Jobs coming back – slowly


Two recent reports from the Bureau of Labor Statistics (BLS) describe the current labor situation. They are the Employment Situation Report for October and the Job Openings and Labor Turnover (JOLT) report for September. They show a recovering labor market.

Total employment coming back

The BLS reported that the US unemployment rate dropped to 6.9 percent in October as total employment rose by 638,000. At the same time, the labor force participation rate increased 0.3 percent to 61.7 percent of the adult population. There are now 123.6 people employed full time in the United States and another 26.2 million employed part-time.

The BLS also reported more detailed employment information on two job categories of interest to the multifamily industry. These are employment in rental and leasing services for real estate and employment in construction of residential buildings. Seasonally adjusted figures for these categories are shown in the first chart, below.

The chart shows that residential construction employment has rebounded from the sharp decline it experienced when the COVID-19 inspired lockdowns were imposed earlier in the year. While the employment figures for September and October are still considered preliminary, they show that residential construction employment is up 1.8 percent for the month and up about 1 percent compared to October 2019.

By contrast, employment in rental and leasing services for real estate is still significantly lower than it was before the shutdowns. Employment in this category was down 0.5 percent for the month, following the usual seasonal trend of employment dropping in the fall. Employment was down 16.2 percent compared to October 2019, indicating how far this jobs category has to go before it can be said to have recovered from COVID-19.

Examining the details

The JOLT report comes out a month later than the Employment Situation Report, so the latest JOLT report covers only up to September. It has more detail about openings, hiring and separations, but it breaks the jobs market into coarser categories. Therefore, while the Employment Situation Report separates residential construction from other construction, the JOLT report does not. While the Employment Situation Report separates rental and leasing employment in real estate from other rental and leasing employment, the JOLT report does not. Still, the JOLT report provides a look under the covers on how the employment gains (or losses) came about.

Overall labor market

The JOLT report shows that the overall private labor market has a high number of hires and separations even in a “normal” labor market, such as existed in 2019. The net gains or losses in employment are based on small differences between these two large numbers. The latest report shows that the labor market is continuing to chip away at the massive losses in employment which took place in March and April. This is shown in the first chart, below.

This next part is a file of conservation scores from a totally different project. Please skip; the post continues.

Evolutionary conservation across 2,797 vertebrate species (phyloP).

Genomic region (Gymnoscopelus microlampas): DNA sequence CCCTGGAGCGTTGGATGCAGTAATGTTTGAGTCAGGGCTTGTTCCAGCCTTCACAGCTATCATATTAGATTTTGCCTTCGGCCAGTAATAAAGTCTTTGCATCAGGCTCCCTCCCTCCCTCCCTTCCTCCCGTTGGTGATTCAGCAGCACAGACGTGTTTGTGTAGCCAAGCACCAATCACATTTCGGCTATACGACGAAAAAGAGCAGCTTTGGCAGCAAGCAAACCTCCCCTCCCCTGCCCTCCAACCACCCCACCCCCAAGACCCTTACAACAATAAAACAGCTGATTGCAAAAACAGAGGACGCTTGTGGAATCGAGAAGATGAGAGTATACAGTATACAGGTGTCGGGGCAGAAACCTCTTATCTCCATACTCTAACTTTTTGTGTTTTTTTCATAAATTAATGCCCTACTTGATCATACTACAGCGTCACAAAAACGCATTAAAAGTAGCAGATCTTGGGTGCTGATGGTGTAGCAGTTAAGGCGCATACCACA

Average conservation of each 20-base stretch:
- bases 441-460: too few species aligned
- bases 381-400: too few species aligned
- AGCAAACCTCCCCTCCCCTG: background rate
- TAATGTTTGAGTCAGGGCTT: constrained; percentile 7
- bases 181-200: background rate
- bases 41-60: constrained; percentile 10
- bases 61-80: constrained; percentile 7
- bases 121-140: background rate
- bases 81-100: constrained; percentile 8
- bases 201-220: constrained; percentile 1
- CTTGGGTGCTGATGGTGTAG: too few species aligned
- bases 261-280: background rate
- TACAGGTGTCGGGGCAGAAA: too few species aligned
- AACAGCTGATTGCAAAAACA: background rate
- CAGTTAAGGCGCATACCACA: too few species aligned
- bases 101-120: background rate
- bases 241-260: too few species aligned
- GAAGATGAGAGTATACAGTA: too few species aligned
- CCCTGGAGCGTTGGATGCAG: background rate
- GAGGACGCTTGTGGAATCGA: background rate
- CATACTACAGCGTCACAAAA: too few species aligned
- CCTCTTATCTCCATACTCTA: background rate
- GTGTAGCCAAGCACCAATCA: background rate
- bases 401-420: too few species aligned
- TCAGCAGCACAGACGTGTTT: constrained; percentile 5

After the early surge in employment when the shutdowns were eased in May, employment growth slowed through July, but has recently picked up again. However, it is interesting to note that the number of job openings in the private sector economy is still about 11 percent below its average level in 2019. At the same time, hiring is only slightly above its average for 2019. Therefore, the recent surge in employment growth is being driven by a significant decline in the number of separations rather than a surge in hiring. While overall separations in September were 18 percent below their average levels for 2019, involuntary separations (layoffs) were down 29 percent. It seems that employers are holding on to the employees they currently have.

Construction jobs trend higher

The second chart shows the situation for the construction jobs market. It displays a similar pattern to that of the total private sector jobs market, with massive losses in March and April followed by a strong recovery in jobs in May. Job gains then declined through July, before picking up again in August and September.

All of the primary metrics of the construction jobs market in September were depressed from their average levels in 2019. Openings were down 29 percent, hires were down 8 percent and separations were down 36 percent, with involuntary separations down 51 percent. The much larger drop in separations compared to hires resulted in a construction employment gain in September of 123,000 jobs, 8 times the average monthly level for 2019.

RERL recovering slowly

The real estate and rental and leasing (RERL) jobs category, which includes people who manage multifamily properties, experienced a net loss of jobs in September, according to the JOLT data. However, the data for August was revised so that the jobs loss originally reported for that month became a slight jobs gain. This is shown in the next chart, below.

Comparing the September figures with the monthly averages from 2019 showed a 36 percent decline in openings and a 9 percent decline in hires. However, separations in September matched the average level for 2019. Within separations, quits were down 10 percent from their 2019 monthly average but layoffs were up 12 percent.

The numbers given in the JOLT and Employment Situation reports are seasonally adjusted and are subject to revision. It is common for small adjustments to be made in subsequent reports, particularly to the data for the most recent month. The full current JOLT report can be found here. The current Employment Situation report can be found here.